But Taliaferro is on this list not just on account of his prowess on the field. His presence on the Indiana Hoosiers football team served to break the color barrier in the Big Ten two years before Jackie Robinson did so in baseball. And in 1949, he became the first African-American to be selected in the NFL Draft when the Chicago Bears picked him in the 13th round.

He played professionally for seven years, getting named to the Pro Bowl three times (1951, 1952, 1953). In 1981, he was elected to the College Football Hall of Fame. The now 89-year-old Taliaferro still resides in the Bloomington area.

Bill Mallory, head coach (1984-96)

There are three coaches worthy of inclusion on this list. And it may be questionable to exclude the two that brought a conference title to Bloomington. But here’s why I’m going with Mallory.

When he arrived in Bloomington, Mallory entered a Big Ten with its fair share of immensely competent coaches. Bo Schembechler at Michigan. Earle Bruce at Ohio State. Hayden Fry at Iowa. The competition to finish among the conference’s best was cutthroat to its core, much like it is today.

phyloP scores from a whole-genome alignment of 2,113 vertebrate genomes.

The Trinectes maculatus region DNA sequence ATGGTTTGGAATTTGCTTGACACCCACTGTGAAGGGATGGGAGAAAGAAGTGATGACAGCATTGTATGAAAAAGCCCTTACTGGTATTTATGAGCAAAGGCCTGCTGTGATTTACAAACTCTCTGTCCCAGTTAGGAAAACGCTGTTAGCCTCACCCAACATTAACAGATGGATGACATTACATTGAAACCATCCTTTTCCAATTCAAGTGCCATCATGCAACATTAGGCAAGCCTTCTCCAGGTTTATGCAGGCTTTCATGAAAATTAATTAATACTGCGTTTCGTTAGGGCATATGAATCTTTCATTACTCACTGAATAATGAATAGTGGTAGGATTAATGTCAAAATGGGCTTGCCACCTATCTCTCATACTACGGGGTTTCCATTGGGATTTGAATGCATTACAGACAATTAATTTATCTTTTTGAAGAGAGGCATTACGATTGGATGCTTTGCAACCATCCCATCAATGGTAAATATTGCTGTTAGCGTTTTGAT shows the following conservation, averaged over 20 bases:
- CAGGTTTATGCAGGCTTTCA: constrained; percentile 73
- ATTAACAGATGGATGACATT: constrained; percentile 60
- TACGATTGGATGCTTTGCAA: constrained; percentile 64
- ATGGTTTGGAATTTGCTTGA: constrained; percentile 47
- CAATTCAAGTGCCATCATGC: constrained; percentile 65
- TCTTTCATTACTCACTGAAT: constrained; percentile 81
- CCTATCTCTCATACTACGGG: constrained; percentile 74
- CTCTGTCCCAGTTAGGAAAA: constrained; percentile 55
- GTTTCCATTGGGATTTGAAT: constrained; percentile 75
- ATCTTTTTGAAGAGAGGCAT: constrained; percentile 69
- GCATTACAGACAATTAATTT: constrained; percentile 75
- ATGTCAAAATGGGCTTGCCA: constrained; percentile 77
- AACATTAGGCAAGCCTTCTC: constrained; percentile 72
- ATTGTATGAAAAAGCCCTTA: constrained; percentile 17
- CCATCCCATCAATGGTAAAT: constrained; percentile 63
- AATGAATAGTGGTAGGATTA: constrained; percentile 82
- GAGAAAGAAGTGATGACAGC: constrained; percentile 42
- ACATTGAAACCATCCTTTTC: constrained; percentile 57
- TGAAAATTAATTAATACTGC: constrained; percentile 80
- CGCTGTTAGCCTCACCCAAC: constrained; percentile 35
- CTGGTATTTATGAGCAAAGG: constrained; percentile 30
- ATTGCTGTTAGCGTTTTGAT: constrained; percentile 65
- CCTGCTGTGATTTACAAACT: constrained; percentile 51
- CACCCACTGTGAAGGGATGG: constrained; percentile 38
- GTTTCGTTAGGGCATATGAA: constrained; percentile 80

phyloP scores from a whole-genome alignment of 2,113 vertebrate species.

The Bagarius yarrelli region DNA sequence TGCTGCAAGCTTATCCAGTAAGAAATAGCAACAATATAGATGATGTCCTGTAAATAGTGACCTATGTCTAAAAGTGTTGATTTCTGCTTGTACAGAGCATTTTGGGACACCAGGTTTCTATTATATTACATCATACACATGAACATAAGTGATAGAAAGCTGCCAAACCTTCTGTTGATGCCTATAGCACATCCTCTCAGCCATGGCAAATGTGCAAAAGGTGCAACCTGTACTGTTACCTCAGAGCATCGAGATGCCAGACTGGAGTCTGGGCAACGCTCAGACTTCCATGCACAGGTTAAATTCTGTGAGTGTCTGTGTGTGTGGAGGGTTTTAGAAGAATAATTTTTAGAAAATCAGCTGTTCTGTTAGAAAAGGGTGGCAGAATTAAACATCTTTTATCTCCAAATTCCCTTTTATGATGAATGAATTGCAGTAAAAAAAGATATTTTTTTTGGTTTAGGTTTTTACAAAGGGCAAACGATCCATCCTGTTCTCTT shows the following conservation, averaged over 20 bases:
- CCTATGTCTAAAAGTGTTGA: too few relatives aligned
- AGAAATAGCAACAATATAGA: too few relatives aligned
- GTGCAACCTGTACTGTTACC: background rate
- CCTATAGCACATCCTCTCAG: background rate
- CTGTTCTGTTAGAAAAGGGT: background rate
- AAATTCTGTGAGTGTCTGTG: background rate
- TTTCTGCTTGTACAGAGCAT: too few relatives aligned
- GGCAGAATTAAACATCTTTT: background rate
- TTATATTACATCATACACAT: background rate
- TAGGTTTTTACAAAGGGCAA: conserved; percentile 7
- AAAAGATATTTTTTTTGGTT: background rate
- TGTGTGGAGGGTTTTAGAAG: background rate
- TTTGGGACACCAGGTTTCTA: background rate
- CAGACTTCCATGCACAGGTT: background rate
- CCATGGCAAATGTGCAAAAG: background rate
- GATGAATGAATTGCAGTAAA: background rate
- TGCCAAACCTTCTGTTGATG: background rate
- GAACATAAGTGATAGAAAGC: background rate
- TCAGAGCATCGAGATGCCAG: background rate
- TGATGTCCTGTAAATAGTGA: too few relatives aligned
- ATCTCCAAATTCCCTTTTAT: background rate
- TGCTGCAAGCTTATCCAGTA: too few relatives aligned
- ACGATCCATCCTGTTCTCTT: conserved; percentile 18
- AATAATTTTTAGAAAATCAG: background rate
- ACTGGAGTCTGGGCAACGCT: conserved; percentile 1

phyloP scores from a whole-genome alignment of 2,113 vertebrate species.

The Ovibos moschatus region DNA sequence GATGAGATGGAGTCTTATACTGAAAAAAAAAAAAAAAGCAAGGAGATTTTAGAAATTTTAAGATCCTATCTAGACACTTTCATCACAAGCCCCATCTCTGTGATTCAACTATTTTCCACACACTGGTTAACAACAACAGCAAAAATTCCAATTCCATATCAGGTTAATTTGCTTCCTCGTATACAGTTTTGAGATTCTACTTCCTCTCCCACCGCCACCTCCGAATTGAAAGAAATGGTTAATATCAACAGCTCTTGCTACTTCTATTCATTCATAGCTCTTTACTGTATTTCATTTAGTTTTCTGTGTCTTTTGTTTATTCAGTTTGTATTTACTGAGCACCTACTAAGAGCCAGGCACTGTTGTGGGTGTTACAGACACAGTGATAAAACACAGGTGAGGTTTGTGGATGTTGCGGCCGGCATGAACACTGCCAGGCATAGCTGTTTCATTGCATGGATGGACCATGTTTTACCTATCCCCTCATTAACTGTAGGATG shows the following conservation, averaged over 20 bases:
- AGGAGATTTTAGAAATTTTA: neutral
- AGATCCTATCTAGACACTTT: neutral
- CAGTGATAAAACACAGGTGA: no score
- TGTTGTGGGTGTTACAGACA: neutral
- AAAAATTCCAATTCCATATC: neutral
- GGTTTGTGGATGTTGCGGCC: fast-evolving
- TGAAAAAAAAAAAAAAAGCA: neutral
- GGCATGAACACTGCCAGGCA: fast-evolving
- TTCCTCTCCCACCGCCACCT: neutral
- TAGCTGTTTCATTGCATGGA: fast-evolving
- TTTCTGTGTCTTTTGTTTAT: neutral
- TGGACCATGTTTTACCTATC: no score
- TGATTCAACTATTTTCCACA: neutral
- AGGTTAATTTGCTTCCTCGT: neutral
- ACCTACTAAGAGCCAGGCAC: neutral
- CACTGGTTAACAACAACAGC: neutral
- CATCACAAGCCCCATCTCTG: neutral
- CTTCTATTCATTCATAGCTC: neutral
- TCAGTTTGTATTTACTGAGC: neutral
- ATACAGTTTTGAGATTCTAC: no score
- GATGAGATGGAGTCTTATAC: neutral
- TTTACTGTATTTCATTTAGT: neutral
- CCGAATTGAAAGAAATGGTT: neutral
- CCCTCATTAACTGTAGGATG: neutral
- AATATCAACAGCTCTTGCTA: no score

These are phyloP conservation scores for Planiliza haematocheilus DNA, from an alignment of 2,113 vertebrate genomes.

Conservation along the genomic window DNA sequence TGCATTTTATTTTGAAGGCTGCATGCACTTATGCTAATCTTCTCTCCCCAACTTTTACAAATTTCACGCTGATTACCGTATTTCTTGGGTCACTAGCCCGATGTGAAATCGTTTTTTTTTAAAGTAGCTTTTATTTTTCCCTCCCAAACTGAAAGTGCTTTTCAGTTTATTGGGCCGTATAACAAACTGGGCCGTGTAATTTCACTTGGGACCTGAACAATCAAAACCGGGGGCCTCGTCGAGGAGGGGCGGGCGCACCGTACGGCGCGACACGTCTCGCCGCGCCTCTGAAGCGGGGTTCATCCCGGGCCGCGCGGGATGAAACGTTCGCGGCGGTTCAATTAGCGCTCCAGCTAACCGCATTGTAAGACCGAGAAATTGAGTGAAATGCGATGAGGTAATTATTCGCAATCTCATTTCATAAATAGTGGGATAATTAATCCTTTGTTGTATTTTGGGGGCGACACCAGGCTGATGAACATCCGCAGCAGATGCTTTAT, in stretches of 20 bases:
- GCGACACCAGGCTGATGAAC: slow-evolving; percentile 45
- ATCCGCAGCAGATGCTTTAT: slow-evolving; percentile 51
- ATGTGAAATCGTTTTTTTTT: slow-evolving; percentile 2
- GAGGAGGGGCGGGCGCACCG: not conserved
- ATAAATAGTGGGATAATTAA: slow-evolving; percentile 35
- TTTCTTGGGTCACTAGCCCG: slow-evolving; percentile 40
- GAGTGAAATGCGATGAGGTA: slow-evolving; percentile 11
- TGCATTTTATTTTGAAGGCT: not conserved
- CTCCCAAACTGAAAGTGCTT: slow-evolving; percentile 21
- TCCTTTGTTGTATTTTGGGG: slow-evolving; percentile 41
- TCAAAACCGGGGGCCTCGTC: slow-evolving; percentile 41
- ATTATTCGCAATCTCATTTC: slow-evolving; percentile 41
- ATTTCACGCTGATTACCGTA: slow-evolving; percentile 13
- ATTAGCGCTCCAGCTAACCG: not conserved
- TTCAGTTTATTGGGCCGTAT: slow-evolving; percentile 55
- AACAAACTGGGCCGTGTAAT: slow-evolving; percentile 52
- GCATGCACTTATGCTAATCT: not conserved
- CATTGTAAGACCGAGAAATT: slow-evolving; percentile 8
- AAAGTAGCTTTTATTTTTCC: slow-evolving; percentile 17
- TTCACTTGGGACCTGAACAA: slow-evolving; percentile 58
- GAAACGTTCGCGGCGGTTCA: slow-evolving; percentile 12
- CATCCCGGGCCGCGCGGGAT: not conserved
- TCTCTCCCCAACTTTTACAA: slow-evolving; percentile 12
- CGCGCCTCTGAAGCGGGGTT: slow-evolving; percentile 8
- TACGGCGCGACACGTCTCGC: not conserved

Like Schembechler, Mallory’s career as a head coach began at Miami of Ohio. The school has been dubbed the “Cradle of Coaches” for a reason. In addition to these two, both Woody Hayes and Ara Parseghian had stops in Oxford before becoming legends at Ohio State and Notre Dame respectively. And even John Pont coached there before arriving at Indiana.

In a Big Ten pond full of big fish, Mallory proved to be more than just a minnow. Though the Hoosiers went 0-11 during his first year in 1984, the Hoosiers would improve in the win column for each of the next four seasons. And his 1987 squad came as close to winning the Big Ten as any IU team in recent memory.